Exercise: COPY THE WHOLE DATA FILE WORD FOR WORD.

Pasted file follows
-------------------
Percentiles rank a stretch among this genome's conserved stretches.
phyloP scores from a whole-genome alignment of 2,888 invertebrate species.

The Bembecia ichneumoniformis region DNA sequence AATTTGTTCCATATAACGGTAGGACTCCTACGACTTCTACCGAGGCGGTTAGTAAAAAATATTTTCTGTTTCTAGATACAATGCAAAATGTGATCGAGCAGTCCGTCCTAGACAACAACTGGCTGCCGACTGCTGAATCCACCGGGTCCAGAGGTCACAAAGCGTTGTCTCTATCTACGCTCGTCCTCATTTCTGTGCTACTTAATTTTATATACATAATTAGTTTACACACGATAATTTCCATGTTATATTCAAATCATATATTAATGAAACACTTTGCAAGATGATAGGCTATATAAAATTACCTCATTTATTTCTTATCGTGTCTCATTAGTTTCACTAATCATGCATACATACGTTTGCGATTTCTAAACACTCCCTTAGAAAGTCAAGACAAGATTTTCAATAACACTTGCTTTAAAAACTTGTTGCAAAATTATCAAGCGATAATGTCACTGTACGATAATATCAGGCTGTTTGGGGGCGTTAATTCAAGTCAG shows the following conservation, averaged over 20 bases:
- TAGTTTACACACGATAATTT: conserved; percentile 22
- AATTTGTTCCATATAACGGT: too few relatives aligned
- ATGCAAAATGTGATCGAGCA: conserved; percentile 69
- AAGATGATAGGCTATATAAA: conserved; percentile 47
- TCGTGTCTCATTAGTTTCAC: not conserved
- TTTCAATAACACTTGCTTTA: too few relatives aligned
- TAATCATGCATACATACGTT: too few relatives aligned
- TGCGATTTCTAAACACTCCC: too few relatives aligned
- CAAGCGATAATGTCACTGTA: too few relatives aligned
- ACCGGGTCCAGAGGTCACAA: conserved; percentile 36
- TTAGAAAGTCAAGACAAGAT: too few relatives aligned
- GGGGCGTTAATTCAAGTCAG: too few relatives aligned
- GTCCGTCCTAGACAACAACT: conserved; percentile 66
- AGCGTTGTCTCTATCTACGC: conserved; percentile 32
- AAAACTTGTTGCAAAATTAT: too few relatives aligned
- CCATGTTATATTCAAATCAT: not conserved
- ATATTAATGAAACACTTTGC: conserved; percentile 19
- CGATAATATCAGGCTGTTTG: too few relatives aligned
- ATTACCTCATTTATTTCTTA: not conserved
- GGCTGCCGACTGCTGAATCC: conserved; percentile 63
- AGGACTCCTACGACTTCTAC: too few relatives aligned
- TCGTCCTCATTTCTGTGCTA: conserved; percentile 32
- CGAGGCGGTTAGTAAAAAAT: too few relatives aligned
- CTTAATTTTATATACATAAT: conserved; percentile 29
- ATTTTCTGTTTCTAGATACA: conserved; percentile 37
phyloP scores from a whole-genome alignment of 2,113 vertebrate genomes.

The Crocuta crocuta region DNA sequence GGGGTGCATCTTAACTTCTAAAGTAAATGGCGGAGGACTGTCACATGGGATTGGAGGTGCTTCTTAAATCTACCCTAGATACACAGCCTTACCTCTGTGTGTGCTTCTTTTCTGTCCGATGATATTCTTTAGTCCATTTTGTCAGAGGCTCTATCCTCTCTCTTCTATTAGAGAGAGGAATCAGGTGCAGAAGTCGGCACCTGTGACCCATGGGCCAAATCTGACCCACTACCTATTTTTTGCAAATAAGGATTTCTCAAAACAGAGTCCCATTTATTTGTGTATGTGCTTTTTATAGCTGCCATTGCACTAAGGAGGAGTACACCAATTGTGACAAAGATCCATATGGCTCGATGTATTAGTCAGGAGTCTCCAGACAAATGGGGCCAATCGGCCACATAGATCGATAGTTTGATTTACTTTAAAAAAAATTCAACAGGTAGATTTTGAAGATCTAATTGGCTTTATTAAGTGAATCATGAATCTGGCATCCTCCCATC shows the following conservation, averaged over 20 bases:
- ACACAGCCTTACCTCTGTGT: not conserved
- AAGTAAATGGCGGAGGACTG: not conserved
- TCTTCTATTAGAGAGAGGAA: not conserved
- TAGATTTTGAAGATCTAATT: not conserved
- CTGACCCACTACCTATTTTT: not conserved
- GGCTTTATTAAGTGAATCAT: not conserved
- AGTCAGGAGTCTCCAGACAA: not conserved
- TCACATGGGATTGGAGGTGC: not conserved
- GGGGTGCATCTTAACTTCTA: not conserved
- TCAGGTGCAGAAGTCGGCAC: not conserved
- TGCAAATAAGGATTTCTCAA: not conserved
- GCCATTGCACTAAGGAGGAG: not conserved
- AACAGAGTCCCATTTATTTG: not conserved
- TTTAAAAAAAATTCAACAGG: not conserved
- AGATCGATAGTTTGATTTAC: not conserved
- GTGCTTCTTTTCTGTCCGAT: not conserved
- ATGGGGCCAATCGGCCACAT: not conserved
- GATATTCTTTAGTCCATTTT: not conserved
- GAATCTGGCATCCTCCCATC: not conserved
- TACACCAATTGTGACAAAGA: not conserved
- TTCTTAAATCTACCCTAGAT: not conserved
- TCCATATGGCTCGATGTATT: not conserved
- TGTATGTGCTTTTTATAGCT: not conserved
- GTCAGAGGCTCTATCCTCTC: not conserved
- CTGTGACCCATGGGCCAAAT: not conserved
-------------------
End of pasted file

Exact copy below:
Percentiles rank a stretch among this genome's conserved stretches.
phyloP scores from a whole-genome alignment of 2,888 invertebrate species.

The Bembecia ichneumoniformis region DNA sequence AATTTGTTCCATATAACGGTAGGACTCCTACGACTTCTACCGAGGCGGTTAGTAAAAAATATTTTCTGTTTCTAGATACAATGCAAAATGTGATCGAGCAGTCCGTCCTAGACAACAACTGGCTGCCGACTGCTGAATCCACCGGGTCCAGAGGTCACAAAGCGTTGTCTCTATCTACGCTCGTCCTCATTTCTGTGCTACTTAATTTTATATACATAATTAGTTTACACACGATAATTTCCATGTTATATTCAAATCATATATTAATGAAACACTTTGCAAGATGATAGGCTATATAAAATTACCTCATTTATTTCTTATCGTGTCTCATTAGTTTCACTAATCATGCATACATACGTTTGCGATTTCTAAACACTCCCTTAGAAAGTCAAGACAAGATTTTCAATAACACTTGCTTTAAAAACTTGTTGCAAAATTATCAAGCGATAATGTCACTGTACGATAATATCAGGCTGTTTGGGGGCGTTAATTCAAGTCAG shows the following conservation, averaged over 20 bases:
- TAGTTTACACACGATAATTT: conserved; percentile 22
- AATTTGTTCCATATAACGGT: too few relatives aligned
- ATGCAAAATGTGATCGAGCA: conserved; percentile 69
- AAGATGATAGGCTATATAAA: conserved; percentile 47
- TCGTGTCTCATTAGTTTCAC: not conserved
- TTTCAATAACACTTGCTTTA: too few relatives aligned
- TAATCATGCATACATACGTT: too few relatives aligned
- TGCGATTTCTAAACACTCCC: too few relatives aligned
- CAAGCGATAATGTCACTGTA: too few relatives aligned
- ACCGGGTCCAGAGGTCACAA: conserved; percentile 36
- TTAGAAAGTCAAGACAAGAT: too few relatives aligned
- GGGGCGTTAATTCAAGTCAG: too few relatives aligned
- GTCCGTCCTAGACAACAACT: conserved; percentile 66
- AGCGTTGTCTCTATCTACGC: conserved; percentile 32
- AAAACTTGTTGCAAAATTAT: too few relatives aligned
- CCATGTTATATTCAAATCAT: not conserved
- ATATTAATGAAACACTTTGC: conserved; percentile 19
- CGATAATATCAGGCTGTTTG: too few relatives aligned
- ATTACCTCATTTATTTCTTA: not conserved
- GGCTGCCGACTGCTGAATCC: conserved; percentile 63
- AGGACTCCTACGACTTCTAC: too few relatives aligned
- TCGTCCTCATTTCTGTGCTA: conserved; percentile 32
- CGAGGCGGTTAGTAAAAAAT: too few relatives aligned
- CTTAATTTTATATACATAAT: conserved; percentile 29
- ATTTTCTGTTTCTAGATACA: conserved; percentile 37
phyloP scores from a whole-genome alignment of 2,113 vertebrate genomes.

The Crocuta crocuta region DNA sequence GGGGTGCATCTTAACTTCTAAAGTAAATGGCGGAGGACTGTCACATGGGATTGGAGGTGCTTCTTAAATCTACCCTAGATACACAGCCTTACCTCTGTGTGTGCTTCTTTTCTGTCCGATGATATTCTTTAGTCCATTTTGTCAGAGGCTCTATCCTCTCTCTTCTATTAGAGAGAGGAATCAGGTGCAGAAGTCGGCACCTGTGACCCATGGGCCAAATCTGACCCACTACCTATTTTTTGCAAATAAGGATTTCTCAAAACAGAGTCCCATTTATTTGTGTATGTGCTTTTTATAGCTGCCATTGCACTAAGGAGGAGTACACCAATTGTGACAAAGATCCATATGGCTCGATGTATTAGTCAGGAGTCTCCAGACAAATGGGGCCAATCGGCCACATAGATCGATAGTTTGATTTACTTTAAAAAAAATTCAACAGGTAGATTTTGAAGATCTAATTGGCTTTATTAAGTGAATCATGAATCTGGCATCCTCCCATC shows the following conservation, averaged over 20 bases:
- ACACAGCCTTACCTCTGTGT: not conserved
- AAGTAAATGGCGGAGGACTG: not conserved
- TCTTCTATTAGAGAGAGGAA: not conserved
- TAGATTTTGAAGATCTAATT: not conserved
- CTGACCCACTACCTATTTTT: not conserved
- GGCTTTATTAAGTGAATCAT: not conserved
- AGTCAGGAGTCTCCAGACAA: not conserved
- TCACATGGGATTGGAGGTGC: not conserved
- GGGGTGCATCTTAACTTCTA: not conserved
- TCAGGTGCAGAAGTCGGCAC: not conserved
- TGCAAATAAGGATTTCTCAA: not conserved
- GCCATTGCACTAAGGAGGAG: not conserved
- AACAGAGTCCCATTTATTTG: not conserved
- TTTAAAAAAAATTCAACAGG: not conserved
- AGATCGATAGTTTGATTTAC: not conserved
- GTGCTTCTTTTCTGTCCGAT: not conserved
- ATGGGGCCAATCGGCCACAT: not conserved
- GATATTCTTTAGTCCATTTT: not conserved
- GAATCTGGCATCCTCCCATC: not conserved
- TACACCAATTGTGACAAAGA: not conserved
- TTCTTAAATCTACCCTAGAT: not conserved
- TCCATATGGCTCGATGTATT: not conserved
- TGTATGTGCTTTTTATAGCT: not conserved
- GTCAGAGGCTCTATCCTCTC: not conserved
- CTGTGACCCATGGGCCAAAT: not conserved